1. American churches have been, to a large degree, gutted by good old fashioned American pragmatism. We've become preoccupied with being "relevant" and "efficient" at the expense of holding fast to the theological depth of our biblically based traditions. Megachurches in particular are guilty of this -- which in part explains why they become megachurches, for relevance and efficiency sell well to baby boomers.
2. Evangelicals "have identified their movement with the culture war and with political conservatism." Spencer notes that "we fell for the trap of believing in a cause more than a faith."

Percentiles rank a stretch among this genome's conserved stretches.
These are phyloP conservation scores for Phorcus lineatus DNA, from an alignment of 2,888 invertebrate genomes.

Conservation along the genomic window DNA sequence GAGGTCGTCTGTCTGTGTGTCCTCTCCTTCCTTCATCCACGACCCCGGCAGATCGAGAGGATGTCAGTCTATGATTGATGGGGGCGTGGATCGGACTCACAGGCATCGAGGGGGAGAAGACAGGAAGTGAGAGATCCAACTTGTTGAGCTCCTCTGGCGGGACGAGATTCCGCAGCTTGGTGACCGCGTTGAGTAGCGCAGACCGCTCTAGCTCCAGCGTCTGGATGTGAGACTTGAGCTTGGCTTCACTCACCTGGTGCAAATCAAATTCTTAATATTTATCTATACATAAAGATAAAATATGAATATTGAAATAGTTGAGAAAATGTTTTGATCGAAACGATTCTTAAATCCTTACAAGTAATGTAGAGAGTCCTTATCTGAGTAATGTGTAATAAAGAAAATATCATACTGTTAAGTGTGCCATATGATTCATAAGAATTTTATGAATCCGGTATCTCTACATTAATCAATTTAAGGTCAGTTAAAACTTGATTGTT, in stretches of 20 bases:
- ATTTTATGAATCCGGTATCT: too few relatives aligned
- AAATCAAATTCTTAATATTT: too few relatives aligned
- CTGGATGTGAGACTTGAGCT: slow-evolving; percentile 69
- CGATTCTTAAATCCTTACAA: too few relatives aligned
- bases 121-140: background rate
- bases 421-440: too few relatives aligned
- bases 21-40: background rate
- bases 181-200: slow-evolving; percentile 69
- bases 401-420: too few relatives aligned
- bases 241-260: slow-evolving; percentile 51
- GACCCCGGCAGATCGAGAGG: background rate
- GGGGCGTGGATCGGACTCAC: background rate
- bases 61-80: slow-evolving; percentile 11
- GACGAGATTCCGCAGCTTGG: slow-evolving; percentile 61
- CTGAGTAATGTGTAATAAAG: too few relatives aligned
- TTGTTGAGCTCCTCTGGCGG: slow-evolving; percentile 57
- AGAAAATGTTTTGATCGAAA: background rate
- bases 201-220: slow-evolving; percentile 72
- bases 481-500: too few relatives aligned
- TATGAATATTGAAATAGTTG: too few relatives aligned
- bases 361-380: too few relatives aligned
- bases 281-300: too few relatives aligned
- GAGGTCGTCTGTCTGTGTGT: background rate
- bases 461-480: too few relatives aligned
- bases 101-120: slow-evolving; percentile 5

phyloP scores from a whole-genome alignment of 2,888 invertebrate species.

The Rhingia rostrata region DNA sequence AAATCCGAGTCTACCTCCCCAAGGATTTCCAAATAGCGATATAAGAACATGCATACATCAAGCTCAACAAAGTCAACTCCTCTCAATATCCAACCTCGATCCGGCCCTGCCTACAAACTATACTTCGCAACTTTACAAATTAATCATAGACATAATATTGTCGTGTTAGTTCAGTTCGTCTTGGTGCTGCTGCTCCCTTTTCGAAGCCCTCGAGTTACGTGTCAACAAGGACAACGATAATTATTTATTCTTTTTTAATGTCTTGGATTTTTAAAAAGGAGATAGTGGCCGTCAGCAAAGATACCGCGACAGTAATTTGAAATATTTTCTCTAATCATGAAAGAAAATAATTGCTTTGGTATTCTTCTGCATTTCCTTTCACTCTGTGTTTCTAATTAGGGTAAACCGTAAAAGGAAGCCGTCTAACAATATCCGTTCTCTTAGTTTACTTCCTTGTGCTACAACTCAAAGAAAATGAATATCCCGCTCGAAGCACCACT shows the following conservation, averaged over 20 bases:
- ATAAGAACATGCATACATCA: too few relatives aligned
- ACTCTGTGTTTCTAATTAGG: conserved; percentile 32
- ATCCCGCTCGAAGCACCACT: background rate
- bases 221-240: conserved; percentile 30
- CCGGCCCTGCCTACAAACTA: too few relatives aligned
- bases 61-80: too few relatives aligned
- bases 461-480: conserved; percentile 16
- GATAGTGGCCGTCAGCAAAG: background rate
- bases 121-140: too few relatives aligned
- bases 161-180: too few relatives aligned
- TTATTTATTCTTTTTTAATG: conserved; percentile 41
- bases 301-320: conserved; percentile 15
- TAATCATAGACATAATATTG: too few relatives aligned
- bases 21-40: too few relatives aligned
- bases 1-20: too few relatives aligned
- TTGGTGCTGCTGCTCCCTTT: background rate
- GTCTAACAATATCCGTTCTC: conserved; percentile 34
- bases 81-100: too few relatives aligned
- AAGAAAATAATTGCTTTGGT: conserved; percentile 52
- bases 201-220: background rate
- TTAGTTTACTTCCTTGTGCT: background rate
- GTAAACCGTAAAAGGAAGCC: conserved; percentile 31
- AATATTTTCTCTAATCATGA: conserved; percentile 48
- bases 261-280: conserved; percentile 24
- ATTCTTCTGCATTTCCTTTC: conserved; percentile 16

Manifesting typical Constantinian triumphalism, many conservative American Christians naively thought we could transform American society in a "Christian" direction by acquiring political power to enforce our (self-proclaimed) superior views on selected topics (especially abortion, gay marriage, creationism in schools and stem cell research) on the broader culture. It has not gone well, to say the least.
After 40 years of intense political involvement, Evangelicals have little positive to show for their efforts. To the contrary, we've arguably only succeeded in getting multitudes of non-Christian (or simply non-Evangelicals) to disdain us and the "Good News" message we're supposed to bring. Now that the political parties and positions Evangelicals largely identified with have fallen on hard times, Evangelicals have, to a significant extend, fallen with them.